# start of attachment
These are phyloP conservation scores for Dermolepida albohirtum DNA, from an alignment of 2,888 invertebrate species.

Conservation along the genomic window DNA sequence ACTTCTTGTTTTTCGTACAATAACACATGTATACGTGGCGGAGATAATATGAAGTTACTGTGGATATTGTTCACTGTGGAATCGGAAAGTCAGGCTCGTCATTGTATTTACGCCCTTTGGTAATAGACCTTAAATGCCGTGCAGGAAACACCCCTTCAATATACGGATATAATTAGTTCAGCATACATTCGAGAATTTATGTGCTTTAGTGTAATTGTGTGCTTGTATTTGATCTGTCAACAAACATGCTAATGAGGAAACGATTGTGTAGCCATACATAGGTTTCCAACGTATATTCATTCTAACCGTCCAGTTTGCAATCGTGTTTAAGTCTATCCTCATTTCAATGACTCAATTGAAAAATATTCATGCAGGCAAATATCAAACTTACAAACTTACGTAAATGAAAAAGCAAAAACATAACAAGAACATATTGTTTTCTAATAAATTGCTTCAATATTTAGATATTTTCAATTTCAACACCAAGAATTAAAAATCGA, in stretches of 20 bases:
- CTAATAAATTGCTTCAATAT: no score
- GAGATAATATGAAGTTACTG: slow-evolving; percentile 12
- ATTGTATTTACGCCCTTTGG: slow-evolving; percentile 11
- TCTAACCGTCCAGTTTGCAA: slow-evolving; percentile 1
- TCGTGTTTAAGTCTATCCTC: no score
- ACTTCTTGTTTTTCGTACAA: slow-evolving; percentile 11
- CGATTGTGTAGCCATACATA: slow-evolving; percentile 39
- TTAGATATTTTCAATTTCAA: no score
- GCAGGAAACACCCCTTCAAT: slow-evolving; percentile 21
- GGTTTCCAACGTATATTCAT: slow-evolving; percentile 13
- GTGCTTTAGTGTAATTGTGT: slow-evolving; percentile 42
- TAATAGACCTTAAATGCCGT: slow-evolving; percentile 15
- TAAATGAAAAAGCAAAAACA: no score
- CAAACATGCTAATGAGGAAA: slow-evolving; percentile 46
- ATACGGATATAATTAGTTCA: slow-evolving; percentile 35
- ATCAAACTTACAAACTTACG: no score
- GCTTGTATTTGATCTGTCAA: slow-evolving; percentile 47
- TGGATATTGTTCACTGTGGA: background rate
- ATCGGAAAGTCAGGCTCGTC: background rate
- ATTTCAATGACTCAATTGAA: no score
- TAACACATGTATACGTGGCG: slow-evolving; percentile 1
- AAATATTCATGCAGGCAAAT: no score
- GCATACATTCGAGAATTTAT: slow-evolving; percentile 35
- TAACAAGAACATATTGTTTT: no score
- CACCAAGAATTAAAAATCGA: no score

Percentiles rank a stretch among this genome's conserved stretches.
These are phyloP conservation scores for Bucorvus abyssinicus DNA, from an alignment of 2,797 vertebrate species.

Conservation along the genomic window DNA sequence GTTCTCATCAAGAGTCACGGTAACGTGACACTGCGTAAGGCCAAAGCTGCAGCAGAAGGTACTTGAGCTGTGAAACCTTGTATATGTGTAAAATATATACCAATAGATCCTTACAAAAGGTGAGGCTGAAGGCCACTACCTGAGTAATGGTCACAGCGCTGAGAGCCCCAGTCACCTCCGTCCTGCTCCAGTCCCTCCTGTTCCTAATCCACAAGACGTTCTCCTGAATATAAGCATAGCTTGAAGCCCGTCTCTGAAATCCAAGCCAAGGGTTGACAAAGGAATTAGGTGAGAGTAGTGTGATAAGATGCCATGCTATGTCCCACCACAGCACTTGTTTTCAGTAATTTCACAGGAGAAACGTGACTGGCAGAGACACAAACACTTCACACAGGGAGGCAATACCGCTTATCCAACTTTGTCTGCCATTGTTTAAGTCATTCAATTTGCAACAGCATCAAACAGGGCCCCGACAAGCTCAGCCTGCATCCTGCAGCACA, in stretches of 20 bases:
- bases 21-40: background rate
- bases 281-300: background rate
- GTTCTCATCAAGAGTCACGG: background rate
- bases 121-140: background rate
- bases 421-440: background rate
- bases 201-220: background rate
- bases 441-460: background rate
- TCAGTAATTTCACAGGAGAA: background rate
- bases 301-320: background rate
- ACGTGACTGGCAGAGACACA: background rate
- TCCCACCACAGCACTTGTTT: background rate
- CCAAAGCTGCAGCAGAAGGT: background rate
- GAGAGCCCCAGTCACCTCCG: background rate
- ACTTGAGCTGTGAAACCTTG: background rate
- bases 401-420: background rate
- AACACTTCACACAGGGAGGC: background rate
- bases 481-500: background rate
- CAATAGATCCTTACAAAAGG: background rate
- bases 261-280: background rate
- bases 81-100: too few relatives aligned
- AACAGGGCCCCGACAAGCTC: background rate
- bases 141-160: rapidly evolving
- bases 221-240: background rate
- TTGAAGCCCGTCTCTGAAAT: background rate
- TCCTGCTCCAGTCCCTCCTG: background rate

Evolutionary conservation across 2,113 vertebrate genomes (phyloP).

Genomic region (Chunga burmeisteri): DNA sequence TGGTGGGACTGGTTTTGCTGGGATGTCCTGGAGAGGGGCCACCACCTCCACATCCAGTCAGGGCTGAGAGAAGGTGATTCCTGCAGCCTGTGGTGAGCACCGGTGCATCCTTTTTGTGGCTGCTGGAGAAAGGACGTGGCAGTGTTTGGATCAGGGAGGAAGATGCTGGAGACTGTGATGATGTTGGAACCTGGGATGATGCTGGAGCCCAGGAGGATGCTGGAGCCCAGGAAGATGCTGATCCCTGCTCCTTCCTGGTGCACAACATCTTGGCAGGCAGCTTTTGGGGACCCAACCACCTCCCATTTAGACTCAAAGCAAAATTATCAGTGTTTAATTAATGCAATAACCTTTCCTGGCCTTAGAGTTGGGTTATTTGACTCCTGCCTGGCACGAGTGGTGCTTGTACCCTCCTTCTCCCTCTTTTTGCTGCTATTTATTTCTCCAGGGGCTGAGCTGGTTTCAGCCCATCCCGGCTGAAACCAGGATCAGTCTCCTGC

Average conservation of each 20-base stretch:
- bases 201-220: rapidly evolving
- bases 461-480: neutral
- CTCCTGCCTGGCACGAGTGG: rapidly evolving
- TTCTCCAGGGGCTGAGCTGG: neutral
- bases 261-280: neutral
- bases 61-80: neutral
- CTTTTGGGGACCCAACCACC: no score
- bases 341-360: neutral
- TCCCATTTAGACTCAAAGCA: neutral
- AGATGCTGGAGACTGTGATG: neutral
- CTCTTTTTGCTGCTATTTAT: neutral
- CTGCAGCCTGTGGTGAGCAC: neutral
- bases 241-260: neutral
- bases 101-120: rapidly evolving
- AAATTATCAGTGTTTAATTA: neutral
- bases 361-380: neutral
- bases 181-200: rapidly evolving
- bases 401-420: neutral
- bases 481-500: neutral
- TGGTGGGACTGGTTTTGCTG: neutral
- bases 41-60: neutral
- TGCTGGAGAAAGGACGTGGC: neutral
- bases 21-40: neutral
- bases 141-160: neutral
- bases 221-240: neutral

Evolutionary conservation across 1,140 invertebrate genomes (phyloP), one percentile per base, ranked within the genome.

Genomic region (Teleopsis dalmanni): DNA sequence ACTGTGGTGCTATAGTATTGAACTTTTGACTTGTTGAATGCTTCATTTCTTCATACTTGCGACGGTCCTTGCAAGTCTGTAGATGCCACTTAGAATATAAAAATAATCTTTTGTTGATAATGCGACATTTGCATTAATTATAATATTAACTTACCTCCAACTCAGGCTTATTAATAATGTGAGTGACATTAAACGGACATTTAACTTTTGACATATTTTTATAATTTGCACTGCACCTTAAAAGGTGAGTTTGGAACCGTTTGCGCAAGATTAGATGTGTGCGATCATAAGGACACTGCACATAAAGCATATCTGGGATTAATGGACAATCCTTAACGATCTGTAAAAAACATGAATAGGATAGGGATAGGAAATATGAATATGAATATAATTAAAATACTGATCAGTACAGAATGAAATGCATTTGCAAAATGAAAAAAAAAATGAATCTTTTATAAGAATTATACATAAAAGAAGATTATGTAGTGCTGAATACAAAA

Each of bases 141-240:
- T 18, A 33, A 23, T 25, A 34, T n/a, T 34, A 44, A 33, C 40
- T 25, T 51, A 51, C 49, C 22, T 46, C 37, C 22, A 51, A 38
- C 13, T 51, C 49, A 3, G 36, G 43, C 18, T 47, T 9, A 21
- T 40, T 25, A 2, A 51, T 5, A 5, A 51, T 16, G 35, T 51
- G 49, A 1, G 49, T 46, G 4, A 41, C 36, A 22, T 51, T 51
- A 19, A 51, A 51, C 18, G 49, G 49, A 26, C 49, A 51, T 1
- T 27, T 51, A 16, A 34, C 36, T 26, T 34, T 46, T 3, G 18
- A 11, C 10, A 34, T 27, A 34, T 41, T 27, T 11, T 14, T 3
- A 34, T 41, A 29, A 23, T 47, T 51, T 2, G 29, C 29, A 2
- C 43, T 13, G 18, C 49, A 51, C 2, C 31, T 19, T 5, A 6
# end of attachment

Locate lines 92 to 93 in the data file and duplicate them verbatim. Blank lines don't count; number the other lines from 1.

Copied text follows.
- A 19, A 51, A 51, C 18, G 49, G 49, A 26, C 49, A 51, T 1
- T 27, T 51, A 16, A 34, C 36, T 26, T 34, T 46, T 3, G 18